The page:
The best plays of 2015
Hostility between AEA and 99-seat proponents peaked early in the year. Remembers actor-producer Adam Silver, “My theater root impulse was, I guess I should put on a show.” SRO crowds and star performers mingled for two sassy March evenings of songs and sketches, raising funds for The Cause while ratcheting down tensions. These cabarets, smacking of Waiting for Lefty set to music, showcased the LA community at its most resourceful, talented and passionate.
We Baby Boomers have never been able to get that theme song out of our heads (“There you go, Astro Boy / On your flight into space”). Playwright Natsu Onoda Power vividly depicts the career of Astro’s creator Osamu Tezuka, a profound humanist with a touching vision of world peace. Under Jaime Robledo’s direction, the scrappy Sacred Fools company executed startling manga and anime effects with admirable economy of means.
In 2015’s best world-premiere play, doting parents discover on Christmas Eve that their college student son will that night enter the slammer on a charge of raping a co-ed. During 60 real-time minutes, writer-director Marja-Lewis Ryan wound up the suspense like a steel spring, sending the characters through a full spectrum of emotions from denial to outrage, while we were left to question assumptions about everyday decency and the stability of the American home.
Nobody gets redeemed in Stephen King’s classic about high school bullies’ deadly rendezvous with telekinesis. (Few are left to tell the tale.) But Brady Schwind’s immersive, enjoyable staging redeemed the rep of an adaptation once synonymous with Broadway flopdom. And after a La Mirada engagement, the smashing young troupe moved its flying effects and blood buckets Downtown, successfully bringing the historic Los Angeles Theater back from the dead.
Martin Sherman’s 1979 drama holds a special place among Holocaust dramatizations in its searing examination of homosexuals’ treatment under the Third Reich. For its first major U.S. revival in 35 years, director Moisés Kaufman commissioned from designer Beowulf Boritt a giant “machine for actors” of platforms and ramps, its very versatility suggesting the mechanisms which were destined to cart millions to their doom. An inevitably political evening became a memorably emotional one as well.
Rolin Jones’ Much Ado About Nothing tweak set in mod, mop-topped ’60s London was the year’s foremost smile producer, a riotous farce in the Hard Day’s Night tradition and a poignant romance true to the Benedick and Beatrice we all know. Helmed with unflagging invention by Jackson Gay, the production originated at Yale Rep and went on to New York’s Atlantic Theater Company, emblematic of the cooperation America’s regionals may need to start relying upon.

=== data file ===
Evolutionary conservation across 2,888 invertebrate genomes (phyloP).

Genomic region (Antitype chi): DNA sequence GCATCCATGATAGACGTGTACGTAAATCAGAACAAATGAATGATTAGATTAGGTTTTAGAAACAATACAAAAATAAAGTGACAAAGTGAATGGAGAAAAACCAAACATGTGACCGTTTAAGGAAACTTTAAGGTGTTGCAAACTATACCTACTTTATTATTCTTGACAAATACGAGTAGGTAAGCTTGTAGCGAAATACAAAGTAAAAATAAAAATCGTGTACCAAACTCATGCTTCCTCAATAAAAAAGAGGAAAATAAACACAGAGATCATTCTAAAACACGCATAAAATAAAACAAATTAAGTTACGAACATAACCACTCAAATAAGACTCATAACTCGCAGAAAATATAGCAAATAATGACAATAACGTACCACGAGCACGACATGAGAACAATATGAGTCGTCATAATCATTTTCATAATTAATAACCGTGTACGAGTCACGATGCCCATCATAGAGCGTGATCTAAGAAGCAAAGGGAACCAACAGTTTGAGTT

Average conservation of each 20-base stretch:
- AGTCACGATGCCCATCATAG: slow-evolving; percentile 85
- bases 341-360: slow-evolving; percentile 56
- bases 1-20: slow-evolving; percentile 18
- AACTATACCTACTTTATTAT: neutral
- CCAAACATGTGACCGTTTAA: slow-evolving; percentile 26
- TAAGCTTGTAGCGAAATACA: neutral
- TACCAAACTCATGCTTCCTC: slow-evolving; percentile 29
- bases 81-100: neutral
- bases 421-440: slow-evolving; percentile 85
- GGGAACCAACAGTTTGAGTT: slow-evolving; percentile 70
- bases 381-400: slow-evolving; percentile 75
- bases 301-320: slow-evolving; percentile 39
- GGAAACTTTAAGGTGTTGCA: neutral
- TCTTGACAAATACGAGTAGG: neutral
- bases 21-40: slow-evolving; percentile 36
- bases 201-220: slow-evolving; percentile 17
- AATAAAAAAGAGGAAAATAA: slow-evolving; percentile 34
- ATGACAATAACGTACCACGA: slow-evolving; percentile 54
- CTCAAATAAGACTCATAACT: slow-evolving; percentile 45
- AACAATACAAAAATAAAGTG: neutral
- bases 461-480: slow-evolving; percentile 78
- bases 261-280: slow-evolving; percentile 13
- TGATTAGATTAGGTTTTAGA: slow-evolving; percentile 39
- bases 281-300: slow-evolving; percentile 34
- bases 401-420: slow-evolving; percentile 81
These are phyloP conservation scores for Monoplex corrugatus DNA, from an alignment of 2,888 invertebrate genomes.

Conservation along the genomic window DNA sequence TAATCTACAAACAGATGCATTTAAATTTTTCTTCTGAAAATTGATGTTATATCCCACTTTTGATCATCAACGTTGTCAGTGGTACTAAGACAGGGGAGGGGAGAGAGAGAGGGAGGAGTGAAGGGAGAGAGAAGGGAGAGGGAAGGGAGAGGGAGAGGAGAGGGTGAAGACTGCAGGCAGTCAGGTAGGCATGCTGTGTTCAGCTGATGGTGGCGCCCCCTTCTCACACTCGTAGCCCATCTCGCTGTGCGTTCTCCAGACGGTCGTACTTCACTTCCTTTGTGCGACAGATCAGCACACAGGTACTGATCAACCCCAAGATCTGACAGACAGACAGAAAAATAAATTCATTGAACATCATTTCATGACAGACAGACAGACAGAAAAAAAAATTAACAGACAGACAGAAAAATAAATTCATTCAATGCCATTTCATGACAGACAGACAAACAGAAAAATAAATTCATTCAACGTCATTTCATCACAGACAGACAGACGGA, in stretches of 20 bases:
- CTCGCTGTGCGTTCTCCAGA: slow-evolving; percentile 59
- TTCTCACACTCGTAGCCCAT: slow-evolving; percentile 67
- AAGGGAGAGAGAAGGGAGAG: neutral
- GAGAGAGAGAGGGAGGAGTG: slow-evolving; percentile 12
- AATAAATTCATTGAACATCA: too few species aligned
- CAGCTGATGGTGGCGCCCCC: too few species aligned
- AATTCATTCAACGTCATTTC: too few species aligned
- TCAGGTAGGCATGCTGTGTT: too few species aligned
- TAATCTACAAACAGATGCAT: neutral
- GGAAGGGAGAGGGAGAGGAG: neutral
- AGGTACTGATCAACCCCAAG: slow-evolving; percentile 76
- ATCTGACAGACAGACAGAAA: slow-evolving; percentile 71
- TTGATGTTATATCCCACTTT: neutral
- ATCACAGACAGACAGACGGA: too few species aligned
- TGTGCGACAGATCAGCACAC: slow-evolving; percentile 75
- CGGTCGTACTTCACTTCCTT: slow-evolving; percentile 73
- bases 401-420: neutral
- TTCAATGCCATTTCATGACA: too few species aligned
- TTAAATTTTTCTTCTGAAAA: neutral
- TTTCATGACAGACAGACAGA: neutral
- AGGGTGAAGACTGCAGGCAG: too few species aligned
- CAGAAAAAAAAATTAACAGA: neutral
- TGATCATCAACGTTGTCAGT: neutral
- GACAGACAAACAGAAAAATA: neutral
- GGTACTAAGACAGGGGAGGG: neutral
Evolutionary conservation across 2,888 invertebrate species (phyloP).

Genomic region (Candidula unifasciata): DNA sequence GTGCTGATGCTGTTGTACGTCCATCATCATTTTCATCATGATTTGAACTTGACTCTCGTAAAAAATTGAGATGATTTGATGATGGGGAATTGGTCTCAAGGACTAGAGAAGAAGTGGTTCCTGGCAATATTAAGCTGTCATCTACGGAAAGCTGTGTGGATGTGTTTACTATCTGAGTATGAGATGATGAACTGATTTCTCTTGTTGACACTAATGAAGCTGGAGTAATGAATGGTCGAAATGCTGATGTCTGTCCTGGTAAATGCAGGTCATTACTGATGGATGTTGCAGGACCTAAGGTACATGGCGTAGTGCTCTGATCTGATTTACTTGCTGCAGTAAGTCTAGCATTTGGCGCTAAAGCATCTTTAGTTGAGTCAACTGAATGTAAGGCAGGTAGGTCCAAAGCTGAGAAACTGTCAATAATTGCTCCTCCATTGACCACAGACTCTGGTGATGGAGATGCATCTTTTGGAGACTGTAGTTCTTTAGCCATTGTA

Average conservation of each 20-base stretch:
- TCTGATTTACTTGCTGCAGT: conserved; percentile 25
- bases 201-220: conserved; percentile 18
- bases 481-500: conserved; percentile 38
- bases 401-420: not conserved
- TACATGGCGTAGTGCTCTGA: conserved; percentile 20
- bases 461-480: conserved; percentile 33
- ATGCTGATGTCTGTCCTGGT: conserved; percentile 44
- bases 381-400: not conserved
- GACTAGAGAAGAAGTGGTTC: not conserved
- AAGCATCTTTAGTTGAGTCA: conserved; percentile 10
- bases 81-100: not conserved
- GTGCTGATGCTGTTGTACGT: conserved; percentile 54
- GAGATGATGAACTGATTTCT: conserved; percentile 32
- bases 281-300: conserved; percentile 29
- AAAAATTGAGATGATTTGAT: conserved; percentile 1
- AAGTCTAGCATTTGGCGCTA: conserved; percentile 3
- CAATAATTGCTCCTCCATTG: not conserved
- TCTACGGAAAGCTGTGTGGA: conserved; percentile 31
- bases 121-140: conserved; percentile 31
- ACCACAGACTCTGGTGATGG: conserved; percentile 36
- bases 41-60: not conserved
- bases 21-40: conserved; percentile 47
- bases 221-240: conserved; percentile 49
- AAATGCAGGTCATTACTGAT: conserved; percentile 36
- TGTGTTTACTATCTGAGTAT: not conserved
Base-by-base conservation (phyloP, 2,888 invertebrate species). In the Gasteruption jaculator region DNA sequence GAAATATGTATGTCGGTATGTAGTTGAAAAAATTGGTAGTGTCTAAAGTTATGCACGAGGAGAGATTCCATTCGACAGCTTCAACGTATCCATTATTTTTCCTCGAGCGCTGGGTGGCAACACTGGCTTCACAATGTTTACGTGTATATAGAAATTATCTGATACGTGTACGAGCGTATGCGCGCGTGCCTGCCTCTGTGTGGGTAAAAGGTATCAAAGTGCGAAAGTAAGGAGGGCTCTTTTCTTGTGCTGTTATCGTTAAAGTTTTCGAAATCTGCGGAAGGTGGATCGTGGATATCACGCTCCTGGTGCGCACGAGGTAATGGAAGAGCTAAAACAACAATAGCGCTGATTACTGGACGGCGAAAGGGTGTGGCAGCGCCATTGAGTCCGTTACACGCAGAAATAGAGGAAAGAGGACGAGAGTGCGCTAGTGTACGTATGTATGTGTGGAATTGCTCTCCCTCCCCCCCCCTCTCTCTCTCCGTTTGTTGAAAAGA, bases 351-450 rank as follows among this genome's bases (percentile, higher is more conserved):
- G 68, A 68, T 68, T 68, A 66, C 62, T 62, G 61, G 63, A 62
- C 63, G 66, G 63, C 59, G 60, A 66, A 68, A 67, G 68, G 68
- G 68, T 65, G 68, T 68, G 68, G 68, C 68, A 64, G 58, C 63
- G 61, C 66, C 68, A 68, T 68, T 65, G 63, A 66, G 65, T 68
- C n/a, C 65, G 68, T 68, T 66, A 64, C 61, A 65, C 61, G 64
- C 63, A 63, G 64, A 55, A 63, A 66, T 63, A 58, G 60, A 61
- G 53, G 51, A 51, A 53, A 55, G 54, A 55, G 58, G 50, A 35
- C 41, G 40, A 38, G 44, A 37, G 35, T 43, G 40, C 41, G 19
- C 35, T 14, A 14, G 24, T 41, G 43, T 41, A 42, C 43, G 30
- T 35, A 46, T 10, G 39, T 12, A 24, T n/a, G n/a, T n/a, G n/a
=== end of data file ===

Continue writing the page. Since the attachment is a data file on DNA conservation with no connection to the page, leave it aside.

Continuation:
Playwright Ike Holter calls his impressionistic recreation of the 1969 Stonewall Inn riots a “remix” of scholarship and legend. However factual or fanciful the text, Ken Sawyer’s environmental staging brought to life a prevailing atmosphere of humiliating oppression, broken when a handful of colorful Village characters unleash a cascade of defiance and personal freedom. Agit-prop at its boldest and funniest, punctuated by hard-driving tunes from That Dog’s Anna Waronker and the Go-Gos’ Charlotte Caffey.
One of the city’s two companies focused on classics, the Antaeus collective routinely double-casts its productions to both accommodate in-demand actors’ schedules and enrich the development process. Cameron Watson directed his twin ensembles to solid gold, brushing the dust off William Inge’s warhorse romance to bring out a bitter, profound critique of what it means to pursue the American Dream. (Another powerhouse classical company, A Noise Within in Pasadena, pulled off a thrillingly blood-red Julius Caesar this year.)
A highlight of the uncurated, anything-goes Fest, in its sixth year, was this gem from the improbably-named The Interrobang Departure. In Sam Hunter’s adaptation of a David Garnett fable, a vixen of a wife literally transforms into a vixen, teaching both spouses about love’s limits. Audiences sat on cushions around a dimly lit playing area, as a trio of sublimely shape-shifting actors reminded us of the endlessly seductive power of story.
For its annual ancient classic in a massive outdoor amphitheatre, the Getty hit pay dirt with Luis Alfaro’s stunning Euripides adaptation in which the heroine, a Mexican seamstress with mystical powers, is shunted aside by an ambitious Americanized spouse once they’ve crossed the border. Their son’s cultural assimilation lends psychological justification to the inevitable shocking denouement. Local phenom director Jessica Kubzansky evoked all the pity and terror spectators of antiquity must have felt.